“For this cause I Paul, the prisoner of Christ Jesus on behalf of you, …” Ephesians 3:1
This week in my devotional reading, the subject of Paul, writing that he was a prisoner of Christ came up.
“I beseech you therefore, I, the prisoner in the Lord, to walk worthily of the calling with which you were called.” Ephesians 4:1
It is not hard to think of Paul the great apostle, the great Evangelist, great writer of the epistles; to even think of him as a prisoner of Rome-as he penned letters to the churches. But Paul considered himself, and wrote that he was a prisoner of Christ. Physically he was in a prison, but in reality he was imprisoned in Christ.
What does it mean to be imprisoned in Christ? Am I imprisoned in Christ? Do I really want, deep down inside to be imprisoned in Christ? If I desire so, am I willing to live so?
I would suppose that a prisoner in the Lord would walk in the Lord. Such a person would no longer be free to come and go as he pleases or according to his own convenience but would abide in Christ in such a way as to have his comings and goings directed by God.
This thought really took hold of me, and I googled the phrase “prisoner of Christ” hoping to find some great thoughts by heavy weight bible teachers I admire. I was surprised to find page after page of scripture translation of the verse, but not many sermons. Kevin suggested that I try to google “freedom in Christ”, and yes-I found alot of content on this phrase. Freedom seems to be much more agreeable in a human way than prisoner.
Our abiding in the Lord is a relational abiding. In this relationship we are not bound by rules, but are constrained by our relationship and love. Christ came not to end the law, but to fullfill it. This paradox is lived out, in a concrete way, daily in my relationship to my husband; I do not walk around with a list of do’s and don’ts but I am mindful and constrained by our relationship and mindful of not wanting to hurt him. Our life in Christ is often one of constraint, demanding decisions of me that impact my walk with Him.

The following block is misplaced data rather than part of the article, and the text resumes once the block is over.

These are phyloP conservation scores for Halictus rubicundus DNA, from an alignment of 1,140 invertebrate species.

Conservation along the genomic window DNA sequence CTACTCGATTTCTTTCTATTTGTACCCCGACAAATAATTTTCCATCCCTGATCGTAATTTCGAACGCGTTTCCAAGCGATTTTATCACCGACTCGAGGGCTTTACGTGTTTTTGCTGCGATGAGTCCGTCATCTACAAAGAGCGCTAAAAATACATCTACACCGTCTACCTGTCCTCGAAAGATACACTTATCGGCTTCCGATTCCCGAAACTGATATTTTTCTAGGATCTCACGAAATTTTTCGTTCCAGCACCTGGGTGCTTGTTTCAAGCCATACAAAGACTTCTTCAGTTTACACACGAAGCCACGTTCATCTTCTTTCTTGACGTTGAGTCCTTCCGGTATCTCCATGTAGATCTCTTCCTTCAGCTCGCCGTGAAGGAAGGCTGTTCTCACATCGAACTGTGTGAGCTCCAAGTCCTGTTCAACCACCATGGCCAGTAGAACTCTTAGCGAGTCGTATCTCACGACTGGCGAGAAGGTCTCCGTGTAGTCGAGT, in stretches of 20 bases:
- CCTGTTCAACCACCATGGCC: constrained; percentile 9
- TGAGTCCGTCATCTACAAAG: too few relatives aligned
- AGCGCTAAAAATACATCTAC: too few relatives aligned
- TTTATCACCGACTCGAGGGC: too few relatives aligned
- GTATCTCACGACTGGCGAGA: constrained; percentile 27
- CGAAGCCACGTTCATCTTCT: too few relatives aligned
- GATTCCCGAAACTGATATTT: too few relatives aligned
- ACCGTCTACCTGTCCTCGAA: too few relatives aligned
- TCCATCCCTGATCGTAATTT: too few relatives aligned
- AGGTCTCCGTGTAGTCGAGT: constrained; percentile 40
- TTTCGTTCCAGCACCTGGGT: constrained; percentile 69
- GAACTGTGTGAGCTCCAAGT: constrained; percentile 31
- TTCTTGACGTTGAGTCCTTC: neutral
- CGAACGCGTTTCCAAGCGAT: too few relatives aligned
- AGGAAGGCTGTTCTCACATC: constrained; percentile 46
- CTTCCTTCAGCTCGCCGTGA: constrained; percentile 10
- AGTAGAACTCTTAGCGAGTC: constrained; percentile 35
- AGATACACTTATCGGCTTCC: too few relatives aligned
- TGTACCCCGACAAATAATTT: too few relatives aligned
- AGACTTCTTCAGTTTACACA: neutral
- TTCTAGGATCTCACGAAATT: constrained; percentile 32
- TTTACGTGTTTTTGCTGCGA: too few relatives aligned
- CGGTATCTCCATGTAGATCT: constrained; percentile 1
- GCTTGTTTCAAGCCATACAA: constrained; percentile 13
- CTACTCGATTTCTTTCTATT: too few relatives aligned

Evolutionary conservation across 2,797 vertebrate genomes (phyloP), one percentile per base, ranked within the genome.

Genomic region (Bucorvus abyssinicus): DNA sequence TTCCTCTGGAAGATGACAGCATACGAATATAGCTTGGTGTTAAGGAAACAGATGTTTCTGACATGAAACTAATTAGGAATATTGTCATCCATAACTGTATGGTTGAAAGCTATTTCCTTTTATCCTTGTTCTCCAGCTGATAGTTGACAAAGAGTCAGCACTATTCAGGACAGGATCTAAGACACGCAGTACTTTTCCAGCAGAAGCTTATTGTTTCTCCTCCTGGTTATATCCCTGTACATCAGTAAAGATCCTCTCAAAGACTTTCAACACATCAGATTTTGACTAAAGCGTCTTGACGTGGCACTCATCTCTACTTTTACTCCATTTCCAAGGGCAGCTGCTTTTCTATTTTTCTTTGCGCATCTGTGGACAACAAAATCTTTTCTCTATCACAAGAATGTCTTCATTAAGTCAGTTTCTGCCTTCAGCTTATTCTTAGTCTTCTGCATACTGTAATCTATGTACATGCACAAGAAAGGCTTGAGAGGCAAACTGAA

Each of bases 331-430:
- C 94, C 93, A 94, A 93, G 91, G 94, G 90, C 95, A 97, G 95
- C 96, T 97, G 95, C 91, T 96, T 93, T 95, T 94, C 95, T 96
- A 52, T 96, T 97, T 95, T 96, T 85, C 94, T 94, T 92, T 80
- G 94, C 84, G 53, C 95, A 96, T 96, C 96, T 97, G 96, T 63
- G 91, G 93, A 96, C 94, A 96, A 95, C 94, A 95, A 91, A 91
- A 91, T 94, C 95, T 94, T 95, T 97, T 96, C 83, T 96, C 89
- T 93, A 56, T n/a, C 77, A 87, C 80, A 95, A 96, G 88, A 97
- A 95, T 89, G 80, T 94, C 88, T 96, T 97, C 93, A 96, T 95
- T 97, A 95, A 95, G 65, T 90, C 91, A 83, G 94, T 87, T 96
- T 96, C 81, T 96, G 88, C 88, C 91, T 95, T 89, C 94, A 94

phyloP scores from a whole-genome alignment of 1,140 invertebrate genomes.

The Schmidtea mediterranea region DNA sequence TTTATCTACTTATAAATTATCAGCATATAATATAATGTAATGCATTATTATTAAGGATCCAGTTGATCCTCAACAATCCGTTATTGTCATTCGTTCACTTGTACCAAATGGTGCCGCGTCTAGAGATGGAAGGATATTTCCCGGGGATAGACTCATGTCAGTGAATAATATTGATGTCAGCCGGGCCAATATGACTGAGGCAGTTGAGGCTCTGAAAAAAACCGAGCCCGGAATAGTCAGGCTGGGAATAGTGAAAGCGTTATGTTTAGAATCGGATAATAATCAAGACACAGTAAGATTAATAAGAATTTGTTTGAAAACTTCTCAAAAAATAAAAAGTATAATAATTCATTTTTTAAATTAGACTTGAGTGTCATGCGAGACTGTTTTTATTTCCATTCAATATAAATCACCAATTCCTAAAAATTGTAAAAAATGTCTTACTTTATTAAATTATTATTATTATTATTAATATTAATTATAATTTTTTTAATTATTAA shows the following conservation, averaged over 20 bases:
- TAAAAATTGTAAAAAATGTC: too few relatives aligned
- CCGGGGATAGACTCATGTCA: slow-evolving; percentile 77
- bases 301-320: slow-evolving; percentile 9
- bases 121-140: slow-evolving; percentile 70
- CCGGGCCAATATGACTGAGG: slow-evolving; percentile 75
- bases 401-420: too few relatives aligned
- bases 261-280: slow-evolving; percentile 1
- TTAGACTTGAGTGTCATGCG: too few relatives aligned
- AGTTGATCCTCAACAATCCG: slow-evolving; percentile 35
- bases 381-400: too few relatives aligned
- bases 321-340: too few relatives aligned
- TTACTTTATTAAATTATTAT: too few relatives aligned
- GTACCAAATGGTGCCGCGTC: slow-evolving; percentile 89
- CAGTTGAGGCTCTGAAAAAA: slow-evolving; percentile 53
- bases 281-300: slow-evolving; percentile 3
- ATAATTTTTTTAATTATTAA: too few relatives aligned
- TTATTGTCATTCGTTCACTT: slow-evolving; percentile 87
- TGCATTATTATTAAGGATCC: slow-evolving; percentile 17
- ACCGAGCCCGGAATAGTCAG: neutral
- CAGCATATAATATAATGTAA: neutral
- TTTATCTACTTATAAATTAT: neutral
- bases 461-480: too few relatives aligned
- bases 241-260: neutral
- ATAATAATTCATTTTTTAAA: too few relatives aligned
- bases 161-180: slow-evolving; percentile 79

“But thanks be to God, who always leads us in triumph in the Christ and manifests the savor of the knowledge of Him through us in every place.” 2 Cor. 2:14
the picture Paul painted here is of the triumphal procession in the Roman Empire when a battle was won. This procession showed off the captives taken in victory. Paul was such a captive of Christ. He did not consider himself the impressive apostle or great teacher, but merely a captive in the triumphal procession of Christ the victor.
Do I let Christ conquer and subdue me? Do I deport myself as a captive of Christ, or do I demand to walk in a freedom of my own self-will? Am I only seeking the Lord’s will according to my own will? Have I been defeated by Christ?
Do I see that freedom is not grasped through my living out my will in an outward way, but true freedom comes through Christ living in me?
My daily struggle is not with the world, but between the Lord and I, untill I am willing to be constrained by Christ and see this abiding as a free-ing thing.